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I work in a rehab facility and care for up to 15 residents at a time. I treat them all with the same amount of attention as deemed appropriate but have had situations where the resident expresses that they are absolutely in love with me and have even tried to give me expensive gifts to prove it. I did not accept the gifts of course but they are persistant in expressing said love. what should I do to discourage this behavior without sending them into a deep depression or making them feel embarrassed or uncared about. I don't want them to become hateful towards me but that is the reaction that I feel will come and that would hinder my ability to provide quality care for them in this care facility.

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My father acts this way to caregivers when he's in the hospice unit, AND at home with me. (I'm his caregiver). I so understand how you want to tactfully explain to them "that's nice, but wrong". I is SO uncomfortable. Especially when the patient is your own father. (he has dementia). It happens every other day or so - his expression of attraction and love. You have some good responses and answers here from the ones I've read! :) And keep up the good work :)
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When my husband was in a rehab facility for people with severe brain injury, this happened a lot, but without the gifts (residents didn't have much ability to buy things). The therapists would cheerfully say, "Oh, Mr Doug, you know that's inappropriate." They would sometimes add, "What would my boyfriend think?" Or "What would your husband say?" I don't know what they said the first time it happened, if it was different.

Then they would continue on with therapy. If the resident persisted, they would ask them to concentrate on therapy. If the person kept on, they would get someone else to take over or end or reschedule the session.

I only saw the events that happened in a public setting, like an open therapy room or in the dining room. I don't know what they did if it happened in the resident's room in private.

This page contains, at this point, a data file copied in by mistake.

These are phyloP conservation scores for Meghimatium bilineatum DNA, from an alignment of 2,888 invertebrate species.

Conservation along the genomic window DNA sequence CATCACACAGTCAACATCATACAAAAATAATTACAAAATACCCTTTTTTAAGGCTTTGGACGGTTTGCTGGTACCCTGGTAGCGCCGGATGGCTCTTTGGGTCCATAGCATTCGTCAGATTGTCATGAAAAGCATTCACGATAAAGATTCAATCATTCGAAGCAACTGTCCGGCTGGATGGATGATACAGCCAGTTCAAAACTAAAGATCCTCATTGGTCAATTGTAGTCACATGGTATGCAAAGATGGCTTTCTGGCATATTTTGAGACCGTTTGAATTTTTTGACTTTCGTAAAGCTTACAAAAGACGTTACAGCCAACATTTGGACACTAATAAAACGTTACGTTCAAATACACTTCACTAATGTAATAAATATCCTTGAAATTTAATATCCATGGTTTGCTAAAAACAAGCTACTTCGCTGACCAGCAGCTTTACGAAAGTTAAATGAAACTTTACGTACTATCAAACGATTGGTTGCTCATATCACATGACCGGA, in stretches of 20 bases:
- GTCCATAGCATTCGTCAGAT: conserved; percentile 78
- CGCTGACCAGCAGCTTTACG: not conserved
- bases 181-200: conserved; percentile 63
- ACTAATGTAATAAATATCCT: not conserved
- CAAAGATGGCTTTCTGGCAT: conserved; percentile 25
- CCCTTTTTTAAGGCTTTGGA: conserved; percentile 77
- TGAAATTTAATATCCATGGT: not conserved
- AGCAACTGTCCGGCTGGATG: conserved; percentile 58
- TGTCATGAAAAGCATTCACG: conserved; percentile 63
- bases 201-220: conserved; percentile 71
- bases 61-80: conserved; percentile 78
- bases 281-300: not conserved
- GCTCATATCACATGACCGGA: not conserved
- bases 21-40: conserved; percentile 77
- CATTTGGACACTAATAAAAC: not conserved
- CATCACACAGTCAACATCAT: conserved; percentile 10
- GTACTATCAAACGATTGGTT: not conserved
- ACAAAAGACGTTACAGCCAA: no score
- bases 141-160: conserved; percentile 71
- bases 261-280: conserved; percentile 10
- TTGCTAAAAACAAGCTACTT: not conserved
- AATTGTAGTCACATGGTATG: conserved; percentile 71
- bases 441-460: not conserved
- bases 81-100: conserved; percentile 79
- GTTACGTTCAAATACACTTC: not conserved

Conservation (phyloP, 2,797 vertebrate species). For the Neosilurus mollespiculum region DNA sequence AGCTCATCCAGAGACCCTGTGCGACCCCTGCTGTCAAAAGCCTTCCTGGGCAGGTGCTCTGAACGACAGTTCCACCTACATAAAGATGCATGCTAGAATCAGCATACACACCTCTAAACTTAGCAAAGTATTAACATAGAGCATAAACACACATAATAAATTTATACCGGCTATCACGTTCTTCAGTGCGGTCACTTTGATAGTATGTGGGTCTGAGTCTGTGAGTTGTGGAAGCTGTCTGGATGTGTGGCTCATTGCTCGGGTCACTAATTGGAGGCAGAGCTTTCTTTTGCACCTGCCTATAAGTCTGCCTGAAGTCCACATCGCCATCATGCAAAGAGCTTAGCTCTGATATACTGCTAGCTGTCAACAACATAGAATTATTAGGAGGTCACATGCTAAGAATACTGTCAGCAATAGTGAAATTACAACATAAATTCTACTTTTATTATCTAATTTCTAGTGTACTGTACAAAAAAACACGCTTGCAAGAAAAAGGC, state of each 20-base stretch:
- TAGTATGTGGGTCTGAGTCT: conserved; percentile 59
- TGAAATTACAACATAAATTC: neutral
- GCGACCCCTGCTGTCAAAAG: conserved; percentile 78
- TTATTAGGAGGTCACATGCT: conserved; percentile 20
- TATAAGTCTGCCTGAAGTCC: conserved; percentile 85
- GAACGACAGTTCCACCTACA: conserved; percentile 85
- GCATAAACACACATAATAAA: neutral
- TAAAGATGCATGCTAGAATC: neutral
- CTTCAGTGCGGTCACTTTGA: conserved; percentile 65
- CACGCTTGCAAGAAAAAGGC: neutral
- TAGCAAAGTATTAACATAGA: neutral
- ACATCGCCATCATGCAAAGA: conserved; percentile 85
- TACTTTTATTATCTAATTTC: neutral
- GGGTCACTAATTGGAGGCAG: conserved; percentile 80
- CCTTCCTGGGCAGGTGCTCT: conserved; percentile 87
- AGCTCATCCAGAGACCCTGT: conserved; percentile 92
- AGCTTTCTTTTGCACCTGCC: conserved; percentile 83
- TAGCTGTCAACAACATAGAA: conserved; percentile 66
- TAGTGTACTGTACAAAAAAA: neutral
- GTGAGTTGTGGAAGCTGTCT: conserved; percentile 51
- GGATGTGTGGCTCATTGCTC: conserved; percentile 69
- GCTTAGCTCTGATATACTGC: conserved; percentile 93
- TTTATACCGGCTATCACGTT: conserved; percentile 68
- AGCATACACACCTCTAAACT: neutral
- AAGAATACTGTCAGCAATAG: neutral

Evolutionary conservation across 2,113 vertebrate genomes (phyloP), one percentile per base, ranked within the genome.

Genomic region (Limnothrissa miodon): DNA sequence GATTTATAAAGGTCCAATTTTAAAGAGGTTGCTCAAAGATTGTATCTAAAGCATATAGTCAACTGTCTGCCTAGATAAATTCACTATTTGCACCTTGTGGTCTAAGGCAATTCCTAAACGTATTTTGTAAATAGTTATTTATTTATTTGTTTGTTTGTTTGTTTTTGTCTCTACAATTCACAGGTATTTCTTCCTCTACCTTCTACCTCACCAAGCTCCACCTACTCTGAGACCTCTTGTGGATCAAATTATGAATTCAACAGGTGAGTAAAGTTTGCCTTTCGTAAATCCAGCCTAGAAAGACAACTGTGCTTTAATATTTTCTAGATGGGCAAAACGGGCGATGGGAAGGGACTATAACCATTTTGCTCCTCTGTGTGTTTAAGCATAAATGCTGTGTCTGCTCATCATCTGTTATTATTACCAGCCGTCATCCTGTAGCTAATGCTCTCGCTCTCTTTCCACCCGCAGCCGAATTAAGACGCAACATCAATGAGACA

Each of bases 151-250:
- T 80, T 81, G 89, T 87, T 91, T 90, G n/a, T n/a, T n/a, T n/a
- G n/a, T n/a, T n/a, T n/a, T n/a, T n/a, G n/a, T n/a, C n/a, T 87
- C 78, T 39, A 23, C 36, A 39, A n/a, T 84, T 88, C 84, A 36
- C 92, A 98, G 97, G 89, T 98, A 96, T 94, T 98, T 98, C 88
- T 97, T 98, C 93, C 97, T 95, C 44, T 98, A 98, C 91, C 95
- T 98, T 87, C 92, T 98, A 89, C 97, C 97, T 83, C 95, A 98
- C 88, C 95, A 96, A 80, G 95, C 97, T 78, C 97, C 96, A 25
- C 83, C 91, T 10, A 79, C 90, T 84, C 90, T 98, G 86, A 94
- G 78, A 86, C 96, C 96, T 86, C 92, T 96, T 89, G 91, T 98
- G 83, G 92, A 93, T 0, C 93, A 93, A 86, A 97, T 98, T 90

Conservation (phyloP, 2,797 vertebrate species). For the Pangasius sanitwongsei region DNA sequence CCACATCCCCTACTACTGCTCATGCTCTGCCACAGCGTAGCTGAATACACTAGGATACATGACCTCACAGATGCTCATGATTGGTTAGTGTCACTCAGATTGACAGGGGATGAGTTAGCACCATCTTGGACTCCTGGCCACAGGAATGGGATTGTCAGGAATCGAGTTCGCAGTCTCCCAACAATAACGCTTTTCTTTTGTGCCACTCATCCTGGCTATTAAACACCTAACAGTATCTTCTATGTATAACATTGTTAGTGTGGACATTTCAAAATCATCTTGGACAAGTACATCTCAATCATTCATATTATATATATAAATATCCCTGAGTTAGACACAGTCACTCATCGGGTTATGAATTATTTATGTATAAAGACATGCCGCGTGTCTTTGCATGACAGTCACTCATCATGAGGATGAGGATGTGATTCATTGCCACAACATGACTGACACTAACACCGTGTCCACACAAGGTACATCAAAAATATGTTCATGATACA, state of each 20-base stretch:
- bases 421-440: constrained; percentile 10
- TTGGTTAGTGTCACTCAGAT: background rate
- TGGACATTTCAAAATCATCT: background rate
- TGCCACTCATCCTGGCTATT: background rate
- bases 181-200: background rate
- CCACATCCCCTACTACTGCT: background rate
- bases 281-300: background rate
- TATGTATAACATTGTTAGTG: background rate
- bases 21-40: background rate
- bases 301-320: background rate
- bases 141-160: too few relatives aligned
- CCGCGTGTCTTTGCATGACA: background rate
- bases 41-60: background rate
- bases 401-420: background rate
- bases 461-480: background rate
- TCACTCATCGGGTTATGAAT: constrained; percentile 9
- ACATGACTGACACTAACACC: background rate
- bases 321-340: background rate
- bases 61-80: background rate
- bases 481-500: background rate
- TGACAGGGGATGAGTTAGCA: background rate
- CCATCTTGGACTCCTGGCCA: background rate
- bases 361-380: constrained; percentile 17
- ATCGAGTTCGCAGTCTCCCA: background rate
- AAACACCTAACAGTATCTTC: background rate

Because some of the people in the facility had memory or cognitive problems, the therapists took it in stride when it happened over and over. It probably made them uncomfortable, but they dealt with it in a cheerful, respectful manner. Over and over again.

You're a wonderful person for taking care of people. Thanks!
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Good advice, do not accept anything from your patients. Be kind, and yes explain its against "company policy". Express your gratitude of course, but politely decline. And yes tell your superiors right away. They may actually think you accepted and could cause trouble. Document, tell a superior, and do not accept. It's very normal for that to happen though.
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First, I would report these incidents to my supervisor so it's on record in case the care recipient tries to take their attachment to an inappropriate level.

Second, it might help to say you are *not allowed* to do whatever is requested, such as accept gifts or get too close. This shifts the heat to an authority figure who might threaten your job.

What you're going through of course is an occupational hazard and certainly nothing new. But be sure to protect yourself in the process. Good luck.
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What kind of rehab? Are you doing with competent people or dementia patients? If they are attempting to give you gifts, it sounds like they are doing this intentionally and have the ability to do so?

My approach would be twofold. If dealing with a dementia patient, I would just smile, give them a friendly pat, say something like: Oh, you're so sweet to say that; l love you too (sisterly, motherly, etc.).

If non-memory impaired, I would do the above, without the friendly pat, and just drop in LOTS of comments about my spouse or significant other, whether or not you have one. All the things you do together, the plans you have, etc. IMO, this is the kindest way to let them know you're not available. You probably will never need to address it directly, hurt anyone's feelings or make anyone angry.
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